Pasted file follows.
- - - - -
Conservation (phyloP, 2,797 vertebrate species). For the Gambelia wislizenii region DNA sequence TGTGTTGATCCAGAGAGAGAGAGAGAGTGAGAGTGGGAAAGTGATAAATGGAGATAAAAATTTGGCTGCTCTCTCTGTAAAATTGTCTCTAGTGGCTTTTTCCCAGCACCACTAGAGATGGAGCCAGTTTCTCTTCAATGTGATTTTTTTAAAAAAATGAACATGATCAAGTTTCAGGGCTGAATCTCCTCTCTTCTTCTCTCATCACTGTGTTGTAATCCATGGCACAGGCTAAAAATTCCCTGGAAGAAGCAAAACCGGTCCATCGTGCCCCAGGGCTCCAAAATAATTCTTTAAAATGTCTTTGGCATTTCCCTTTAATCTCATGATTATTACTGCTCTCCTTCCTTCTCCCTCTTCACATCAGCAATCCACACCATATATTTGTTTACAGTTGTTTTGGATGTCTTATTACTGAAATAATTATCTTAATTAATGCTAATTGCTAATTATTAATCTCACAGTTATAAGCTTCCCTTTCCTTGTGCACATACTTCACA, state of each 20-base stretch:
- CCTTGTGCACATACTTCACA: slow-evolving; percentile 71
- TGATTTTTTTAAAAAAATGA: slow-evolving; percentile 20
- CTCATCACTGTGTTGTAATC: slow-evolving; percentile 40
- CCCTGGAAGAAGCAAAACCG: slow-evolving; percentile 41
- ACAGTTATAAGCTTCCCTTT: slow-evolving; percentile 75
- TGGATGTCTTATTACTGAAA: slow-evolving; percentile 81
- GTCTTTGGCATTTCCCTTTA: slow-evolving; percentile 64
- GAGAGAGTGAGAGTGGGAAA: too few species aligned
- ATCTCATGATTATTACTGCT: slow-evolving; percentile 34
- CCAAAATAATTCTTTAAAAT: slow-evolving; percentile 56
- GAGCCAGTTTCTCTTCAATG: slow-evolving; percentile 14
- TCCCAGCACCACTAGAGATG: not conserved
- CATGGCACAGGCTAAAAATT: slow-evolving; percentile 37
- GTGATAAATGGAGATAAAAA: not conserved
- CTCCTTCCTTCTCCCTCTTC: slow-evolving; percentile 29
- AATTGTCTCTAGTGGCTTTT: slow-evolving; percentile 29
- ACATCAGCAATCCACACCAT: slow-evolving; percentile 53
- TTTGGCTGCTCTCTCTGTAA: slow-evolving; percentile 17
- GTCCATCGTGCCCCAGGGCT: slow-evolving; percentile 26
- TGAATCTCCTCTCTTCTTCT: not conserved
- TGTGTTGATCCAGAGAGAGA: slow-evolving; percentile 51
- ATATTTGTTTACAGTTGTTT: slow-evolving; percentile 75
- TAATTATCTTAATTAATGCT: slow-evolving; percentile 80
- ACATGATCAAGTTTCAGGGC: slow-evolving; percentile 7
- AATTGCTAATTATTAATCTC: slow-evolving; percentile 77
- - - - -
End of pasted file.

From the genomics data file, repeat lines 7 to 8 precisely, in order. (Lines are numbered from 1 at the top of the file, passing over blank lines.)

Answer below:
- TGGATGTCTTATTACTGAAA: slow-evolving; percentile 81
- GTCTTTGGCATTTCCCTTTA: slow-evolving; percentile 64